College responds to Dateline episode featuring former students

In an email to the Emerson community, President M. Lee Pelton responded to the NBC Dateline episode on campus sexual assault that featured the stories of two former Emerson students. The email was sent immediately after the episode, Crisis on Campus, aired on June 21.

The episode primarily follows the stories of Jillian Doherty, 22, and Sarah Tedesco, 20, who both say their rape cases were mishandled by the college. Doherty and Tedesco detail each of their attacks and their experiences with the college.

Doherty said on Dateline that she was raped in 2012 by a fellow Emerson student after consensual sex in his dorm room. She said that she did not report the assault to the school until the following year, when she joined a campaign started by Tedesco to improve policies surrounding sexual assault at Emerson. Doherty filed a lawsuit against Emerson in 2014 that was dismissed by a federal judge. She recently resubmitted her complaint.

Tedesco’s alleged assault happened off-campus at a Massachusetts Institute of Technology fraternity party during her freshman year in 2013. She said in the episode that she initially told the school that an MIT student had raped her, but was not taken seriously. Tedesco was rerouted to the Cambridge Police Department, who found female saliva in Tedesco’s rape kit. Tedesco then told the school that she now remembered a female sophomore Emerson student who had taken her to the party being present during the assault, according to the episode.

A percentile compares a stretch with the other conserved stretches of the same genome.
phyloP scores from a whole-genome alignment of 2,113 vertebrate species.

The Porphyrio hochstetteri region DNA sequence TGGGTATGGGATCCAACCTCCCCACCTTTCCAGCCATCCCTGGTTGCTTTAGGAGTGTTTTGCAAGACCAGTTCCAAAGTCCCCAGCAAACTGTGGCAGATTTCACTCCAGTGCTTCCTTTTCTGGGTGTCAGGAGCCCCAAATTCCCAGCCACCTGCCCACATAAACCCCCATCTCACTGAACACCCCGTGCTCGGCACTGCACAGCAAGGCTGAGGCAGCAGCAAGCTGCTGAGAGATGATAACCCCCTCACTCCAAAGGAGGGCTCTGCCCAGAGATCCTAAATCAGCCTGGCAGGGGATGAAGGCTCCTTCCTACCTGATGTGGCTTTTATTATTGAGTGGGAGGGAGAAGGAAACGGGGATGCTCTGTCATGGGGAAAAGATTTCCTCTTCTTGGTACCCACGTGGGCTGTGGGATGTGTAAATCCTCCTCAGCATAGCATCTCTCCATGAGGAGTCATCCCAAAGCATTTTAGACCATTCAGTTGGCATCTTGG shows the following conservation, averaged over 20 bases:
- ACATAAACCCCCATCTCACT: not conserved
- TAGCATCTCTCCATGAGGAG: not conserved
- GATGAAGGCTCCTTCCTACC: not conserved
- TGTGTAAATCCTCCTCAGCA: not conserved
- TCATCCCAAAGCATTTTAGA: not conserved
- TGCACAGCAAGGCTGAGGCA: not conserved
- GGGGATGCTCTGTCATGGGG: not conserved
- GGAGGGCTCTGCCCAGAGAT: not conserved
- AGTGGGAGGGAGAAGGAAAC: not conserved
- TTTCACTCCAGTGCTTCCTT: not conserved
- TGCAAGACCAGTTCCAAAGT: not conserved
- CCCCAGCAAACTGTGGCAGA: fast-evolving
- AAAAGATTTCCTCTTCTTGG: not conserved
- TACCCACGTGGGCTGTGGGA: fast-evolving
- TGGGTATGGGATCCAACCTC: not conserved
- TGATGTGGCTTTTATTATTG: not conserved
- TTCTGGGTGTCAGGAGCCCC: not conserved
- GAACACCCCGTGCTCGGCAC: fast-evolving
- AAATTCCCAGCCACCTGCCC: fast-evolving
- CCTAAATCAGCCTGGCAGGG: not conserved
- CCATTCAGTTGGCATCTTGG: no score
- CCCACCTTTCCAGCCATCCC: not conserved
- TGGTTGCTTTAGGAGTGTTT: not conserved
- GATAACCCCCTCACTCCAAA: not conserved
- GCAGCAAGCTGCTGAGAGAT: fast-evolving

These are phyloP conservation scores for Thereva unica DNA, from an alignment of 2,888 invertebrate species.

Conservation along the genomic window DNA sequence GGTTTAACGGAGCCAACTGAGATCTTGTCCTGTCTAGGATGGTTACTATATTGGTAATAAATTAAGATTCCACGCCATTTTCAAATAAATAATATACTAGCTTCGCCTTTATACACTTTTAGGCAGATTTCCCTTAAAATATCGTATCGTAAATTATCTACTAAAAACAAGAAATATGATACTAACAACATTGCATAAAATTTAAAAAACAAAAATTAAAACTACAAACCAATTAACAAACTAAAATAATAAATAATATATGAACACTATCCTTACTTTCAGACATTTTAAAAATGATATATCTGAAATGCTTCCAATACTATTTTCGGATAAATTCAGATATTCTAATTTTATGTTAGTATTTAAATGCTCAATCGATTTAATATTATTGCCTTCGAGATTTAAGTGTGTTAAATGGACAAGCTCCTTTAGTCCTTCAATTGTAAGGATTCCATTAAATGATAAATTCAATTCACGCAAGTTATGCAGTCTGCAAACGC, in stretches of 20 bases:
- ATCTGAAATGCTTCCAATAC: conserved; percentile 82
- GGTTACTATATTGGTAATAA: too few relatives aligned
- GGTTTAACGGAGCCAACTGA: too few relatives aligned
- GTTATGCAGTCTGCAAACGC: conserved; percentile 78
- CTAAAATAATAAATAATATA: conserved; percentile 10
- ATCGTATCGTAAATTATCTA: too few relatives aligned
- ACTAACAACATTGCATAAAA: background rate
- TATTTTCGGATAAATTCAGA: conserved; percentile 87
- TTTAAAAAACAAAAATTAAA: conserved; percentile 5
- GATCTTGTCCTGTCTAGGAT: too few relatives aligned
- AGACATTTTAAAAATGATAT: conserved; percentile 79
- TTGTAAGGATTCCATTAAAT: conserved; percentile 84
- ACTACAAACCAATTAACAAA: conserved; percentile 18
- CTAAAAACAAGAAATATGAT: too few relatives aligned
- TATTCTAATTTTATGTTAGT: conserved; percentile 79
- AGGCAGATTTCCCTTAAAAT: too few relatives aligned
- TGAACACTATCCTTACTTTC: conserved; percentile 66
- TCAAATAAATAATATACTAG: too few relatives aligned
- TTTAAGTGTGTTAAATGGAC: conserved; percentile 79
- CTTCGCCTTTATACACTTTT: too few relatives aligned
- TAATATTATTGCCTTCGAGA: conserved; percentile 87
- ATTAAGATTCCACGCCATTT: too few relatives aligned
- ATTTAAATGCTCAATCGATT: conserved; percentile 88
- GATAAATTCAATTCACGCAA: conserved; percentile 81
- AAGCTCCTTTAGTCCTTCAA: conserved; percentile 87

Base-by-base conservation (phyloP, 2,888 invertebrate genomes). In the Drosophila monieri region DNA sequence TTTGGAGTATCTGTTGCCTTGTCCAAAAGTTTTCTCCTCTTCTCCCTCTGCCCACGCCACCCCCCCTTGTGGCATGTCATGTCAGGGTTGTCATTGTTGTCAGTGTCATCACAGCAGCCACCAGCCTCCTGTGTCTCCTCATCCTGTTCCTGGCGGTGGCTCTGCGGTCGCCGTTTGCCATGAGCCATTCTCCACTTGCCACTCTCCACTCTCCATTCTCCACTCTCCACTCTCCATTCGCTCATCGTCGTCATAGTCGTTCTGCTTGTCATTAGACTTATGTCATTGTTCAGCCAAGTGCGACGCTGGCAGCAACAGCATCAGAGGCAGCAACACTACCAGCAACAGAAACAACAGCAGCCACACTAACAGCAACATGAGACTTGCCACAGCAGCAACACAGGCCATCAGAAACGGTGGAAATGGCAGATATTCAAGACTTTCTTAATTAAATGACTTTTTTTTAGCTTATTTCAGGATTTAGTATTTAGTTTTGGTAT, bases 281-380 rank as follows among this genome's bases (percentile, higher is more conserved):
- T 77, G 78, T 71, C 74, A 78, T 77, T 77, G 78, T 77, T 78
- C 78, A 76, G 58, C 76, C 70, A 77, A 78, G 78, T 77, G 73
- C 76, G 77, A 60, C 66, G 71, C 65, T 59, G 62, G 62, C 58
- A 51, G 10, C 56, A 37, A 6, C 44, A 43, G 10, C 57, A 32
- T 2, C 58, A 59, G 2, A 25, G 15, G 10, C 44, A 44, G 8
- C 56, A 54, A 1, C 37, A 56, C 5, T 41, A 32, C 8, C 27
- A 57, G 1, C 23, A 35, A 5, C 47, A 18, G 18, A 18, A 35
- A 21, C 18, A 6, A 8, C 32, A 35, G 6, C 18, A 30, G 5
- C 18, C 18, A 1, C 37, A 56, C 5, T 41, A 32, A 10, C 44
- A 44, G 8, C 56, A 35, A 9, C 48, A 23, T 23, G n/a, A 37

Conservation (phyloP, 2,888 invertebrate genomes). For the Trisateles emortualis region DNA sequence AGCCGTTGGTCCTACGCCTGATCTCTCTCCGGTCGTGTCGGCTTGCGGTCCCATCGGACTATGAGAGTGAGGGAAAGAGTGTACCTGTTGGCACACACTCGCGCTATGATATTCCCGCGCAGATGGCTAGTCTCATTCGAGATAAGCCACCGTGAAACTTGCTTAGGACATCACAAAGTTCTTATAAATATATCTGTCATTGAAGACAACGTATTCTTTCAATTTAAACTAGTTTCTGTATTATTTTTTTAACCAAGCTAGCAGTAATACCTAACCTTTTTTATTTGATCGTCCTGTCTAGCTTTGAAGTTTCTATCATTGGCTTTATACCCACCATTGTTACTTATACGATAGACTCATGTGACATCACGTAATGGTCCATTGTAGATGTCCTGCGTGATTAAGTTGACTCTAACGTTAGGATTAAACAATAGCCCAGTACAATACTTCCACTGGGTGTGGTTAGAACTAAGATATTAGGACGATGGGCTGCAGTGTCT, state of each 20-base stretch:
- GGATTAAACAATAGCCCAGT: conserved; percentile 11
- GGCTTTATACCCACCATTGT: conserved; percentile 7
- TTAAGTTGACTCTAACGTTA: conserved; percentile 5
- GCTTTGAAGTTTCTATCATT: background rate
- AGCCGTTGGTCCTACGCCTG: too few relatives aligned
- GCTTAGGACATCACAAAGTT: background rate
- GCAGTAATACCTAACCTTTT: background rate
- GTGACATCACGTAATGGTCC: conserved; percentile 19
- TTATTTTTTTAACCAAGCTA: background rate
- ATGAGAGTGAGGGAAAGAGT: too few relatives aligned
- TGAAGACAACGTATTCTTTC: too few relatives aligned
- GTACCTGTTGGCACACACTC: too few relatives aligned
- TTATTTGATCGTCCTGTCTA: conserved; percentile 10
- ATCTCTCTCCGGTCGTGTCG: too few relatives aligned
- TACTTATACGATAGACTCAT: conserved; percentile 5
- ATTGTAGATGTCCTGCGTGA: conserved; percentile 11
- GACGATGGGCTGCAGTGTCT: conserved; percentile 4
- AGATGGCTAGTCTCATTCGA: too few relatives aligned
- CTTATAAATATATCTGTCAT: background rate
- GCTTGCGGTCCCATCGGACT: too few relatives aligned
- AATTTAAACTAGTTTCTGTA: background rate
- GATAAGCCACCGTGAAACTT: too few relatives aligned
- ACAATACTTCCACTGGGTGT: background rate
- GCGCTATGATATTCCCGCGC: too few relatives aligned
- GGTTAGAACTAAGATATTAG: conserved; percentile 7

The episode said that Tedesco had also filed a lawsuit, and her story is identical to the claims made in an anonymous suit filed against Emerson, which also alleges that Jane Doe was raped in October 2012 by both a male MIT student and a female Emerson student, and says the college mishandled the adjudication process of her case.

In his email, Pelton wrote that Emerson expects the outcomes of both Doherty’s amended suit and the anonymous suit to be favorable for the college.

He addressed the efforts Emerson has taken to improve its policies regarding sexual assault, including the establishment of Violence Prevention and Response, increased faculty training on response, a new sexual misconduct policy, and the recent campus climate survey.

Pelton reiterated the message in a video, which he linked to in the email, and also in an attached letter he had sent to NBC Dateline producer Liz Brown.

“Emerson, in both word and deed, has been unequivocal in its commitment to prevent sexual assault, to support survivors of sexual assault,” Pelton wrote, “And to nurture an environment where students feel safe reporting sexual assaults.”